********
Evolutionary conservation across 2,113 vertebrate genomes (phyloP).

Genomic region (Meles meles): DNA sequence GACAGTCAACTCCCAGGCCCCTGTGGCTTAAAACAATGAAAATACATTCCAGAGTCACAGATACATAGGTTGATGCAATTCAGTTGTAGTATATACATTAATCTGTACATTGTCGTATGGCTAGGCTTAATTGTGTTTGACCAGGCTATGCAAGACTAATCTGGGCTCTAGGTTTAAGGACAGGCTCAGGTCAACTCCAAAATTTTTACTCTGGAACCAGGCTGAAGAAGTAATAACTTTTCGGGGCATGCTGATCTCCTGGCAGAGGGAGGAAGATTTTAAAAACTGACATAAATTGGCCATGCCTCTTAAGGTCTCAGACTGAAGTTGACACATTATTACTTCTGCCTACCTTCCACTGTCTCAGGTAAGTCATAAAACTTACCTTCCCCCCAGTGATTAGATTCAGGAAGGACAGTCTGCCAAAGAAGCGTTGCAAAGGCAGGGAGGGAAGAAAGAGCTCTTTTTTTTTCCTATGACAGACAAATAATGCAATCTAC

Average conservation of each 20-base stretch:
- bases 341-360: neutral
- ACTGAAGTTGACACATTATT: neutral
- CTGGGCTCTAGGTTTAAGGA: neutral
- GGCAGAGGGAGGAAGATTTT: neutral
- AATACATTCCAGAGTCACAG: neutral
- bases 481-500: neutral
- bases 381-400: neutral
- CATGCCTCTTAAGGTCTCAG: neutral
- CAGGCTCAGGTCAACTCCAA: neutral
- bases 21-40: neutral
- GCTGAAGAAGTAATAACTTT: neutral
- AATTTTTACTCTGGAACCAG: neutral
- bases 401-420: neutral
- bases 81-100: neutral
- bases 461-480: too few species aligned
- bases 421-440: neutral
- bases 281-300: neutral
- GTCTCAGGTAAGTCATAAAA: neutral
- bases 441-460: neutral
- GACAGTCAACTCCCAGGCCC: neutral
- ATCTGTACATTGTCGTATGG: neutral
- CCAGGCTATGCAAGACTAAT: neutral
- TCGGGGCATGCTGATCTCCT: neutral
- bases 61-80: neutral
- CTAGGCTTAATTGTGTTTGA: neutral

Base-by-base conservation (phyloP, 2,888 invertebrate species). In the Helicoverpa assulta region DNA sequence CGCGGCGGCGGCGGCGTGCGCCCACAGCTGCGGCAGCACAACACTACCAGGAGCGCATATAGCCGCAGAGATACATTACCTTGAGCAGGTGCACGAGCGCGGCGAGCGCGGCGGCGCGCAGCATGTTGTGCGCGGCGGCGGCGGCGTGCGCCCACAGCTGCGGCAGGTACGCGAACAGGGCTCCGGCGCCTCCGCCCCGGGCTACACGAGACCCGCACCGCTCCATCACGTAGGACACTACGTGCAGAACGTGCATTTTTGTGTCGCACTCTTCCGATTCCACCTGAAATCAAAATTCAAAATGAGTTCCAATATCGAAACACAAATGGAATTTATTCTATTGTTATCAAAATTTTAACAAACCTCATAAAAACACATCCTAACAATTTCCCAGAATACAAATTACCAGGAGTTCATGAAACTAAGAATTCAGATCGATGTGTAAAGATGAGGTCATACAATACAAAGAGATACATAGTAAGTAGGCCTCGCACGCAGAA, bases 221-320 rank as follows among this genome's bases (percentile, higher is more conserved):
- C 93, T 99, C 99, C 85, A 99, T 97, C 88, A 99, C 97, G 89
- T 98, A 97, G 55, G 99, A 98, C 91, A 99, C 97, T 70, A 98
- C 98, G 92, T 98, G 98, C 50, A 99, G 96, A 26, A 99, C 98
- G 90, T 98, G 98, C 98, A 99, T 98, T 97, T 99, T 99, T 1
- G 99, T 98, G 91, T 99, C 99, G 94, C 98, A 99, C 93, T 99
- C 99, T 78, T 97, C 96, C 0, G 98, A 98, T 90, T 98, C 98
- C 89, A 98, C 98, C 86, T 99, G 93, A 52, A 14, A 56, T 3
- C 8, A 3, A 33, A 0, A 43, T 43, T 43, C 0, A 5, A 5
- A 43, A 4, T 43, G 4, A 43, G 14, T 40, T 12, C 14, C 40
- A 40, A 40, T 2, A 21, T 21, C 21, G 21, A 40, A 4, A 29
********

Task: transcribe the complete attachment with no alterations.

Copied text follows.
Evolutionary conservation across 2,113 vertebrate genomes (phyloP).

Genomic region (Meles meles): DNA sequence GACAGTCAACTCCCAGGCCCCTGTGGCTTAAAACAATGAAAATACATTCCAGAGTCACAGATACATAGGTTGATGCAATTCAGTTGTAGTATATACATTAATCTGTACATTGTCGTATGGCTAGGCTTAATTGTGTTTGACCAGGCTATGCAAGACTAATCTGGGCTCTAGGTTTAAGGACAGGCTCAGGTCAACTCCAAAATTTTTACTCTGGAACCAGGCTGAAGAAGTAATAACTTTTCGGGGCATGCTGATCTCCTGGCAGAGGGAGGAAGATTTTAAAAACTGACATAAATTGGCCATGCCTCTTAAGGTCTCAGACTGAAGTTGACACATTATTACTTCTGCCTACCTTCCACTGTCTCAGGTAAGTCATAAAACTTACCTTCCCCCCAGTGATTAGATTCAGGAAGGACAGTCTGCCAAAGAAGCGTTGCAAAGGCAGGGAGGGAAGAAAGAGCTCTTTTTTTTTCCTATGACAGACAAATAATGCAATCTAC

Average conservation of each 20-base stretch:
- bases 341-360: neutral
- ACTGAAGTTGACACATTATT: neutral
- CTGGGCTCTAGGTTTAAGGA: neutral
- GGCAGAGGGAGGAAGATTTT: neutral
- AATACATTCCAGAGTCACAG: neutral
- bases 481-500: neutral
- bases 381-400: neutral
- CATGCCTCTTAAGGTCTCAG: neutral
- CAGGCTCAGGTCAACTCCAA: neutral
- bases 21-40: neutral
- GCTGAAGAAGTAATAACTTT: neutral
- AATTTTTACTCTGGAACCAG: neutral
- bases 401-420: neutral
- bases 81-100: neutral
- bases 461-480: too few species aligned
- bases 421-440: neutral
- bases 281-300: neutral
- GTCTCAGGTAAGTCATAAAA: neutral
- bases 441-460: neutral
- GACAGTCAACTCCCAGGCCC: neutral
- ATCTGTACATTGTCGTATGG: neutral
- CCAGGCTATGCAAGACTAAT: neutral
- TCGGGGCATGCTGATCTCCT: neutral
- bases 61-80: neutral
- CTAGGCTTAATTGTGTTTGA: neutral

Base-by-base conservation (phyloP, 2,888 invertebrate species). In the Helicoverpa assulta region DNA sequence CGCGGCGGCGGCGGCGTGCGCCCACAGCTGCGGCAGCACAACACTACCAGGAGCGCATATAGCCGCAGAGATACATTACCTTGAGCAGGTGCACGAGCGCGGCGAGCGCGGCGGCGCGCAGCATGTTGTGCGCGGCGGCGGCGGCGTGCGCCCACAGCTGCGGCAGGTACGCGAACAGGGCTCCGGCGCCTCCGCCCCGGGCTACACGAGACCCGCACCGCTCCATCACGTAGGACACTACGTGCAGAACGTGCATTTTTGTGTCGCACTCTTCCGATTCCACCTGAAATCAAAATTCAAAATGAGTTCCAATATCGAAACACAAATGGAATTTATTCTATTGTTATCAAAATTTTAACAAACCTCATAAAAACACATCCTAACAATTTCCCAGAATACAAATTACCAGGAGTTCATGAAACTAAGAATTCAGATCGATGTGTAAAGATGAGGTCATACAATACAAAGAGATACATAGTAAGTAGGCCTCGCACGCAGAA, bases 221-320 rank as follows among this genome's bases (percentile, higher is more conserved):
- C 93, T 99, C 99, C 85, A 99, T 97, C 88, A 99, C 97, G 89
- T 98, A 97, G 55, G 99, A 98, C 91, A 99, C 97, T 70, A 98
- C 98, G 92, T 98, G 98, C 50, A 99, G 96, A 26, A 99, C 98
- G 90, T 98, G 98, C 98, A 99, T 98, T 97, T 99, T 99, T 1
- G 99, T 98, G 91, T 99, C 99, G 94, C 98, A 99, C 93, T 99
- C 99, T 78, T 97, C 96, C 0, G 98, A 98, T 90, T 98, C 98
- C 89, A 98, C 98, C 86, T 99, G 93, A 52, A 14, A 56, T 3
- C 8, A 3, A 33, A 0, A 43, T 43, T 43, C 0, A 5, A 5
- A 43, A 4, T 43, G 4, A 43, G 14, T 40, T 12, C 14, C 40
- A 40, A 40, T 2, A 21, T 21, C 21, G 21, A 40, A 4, A 29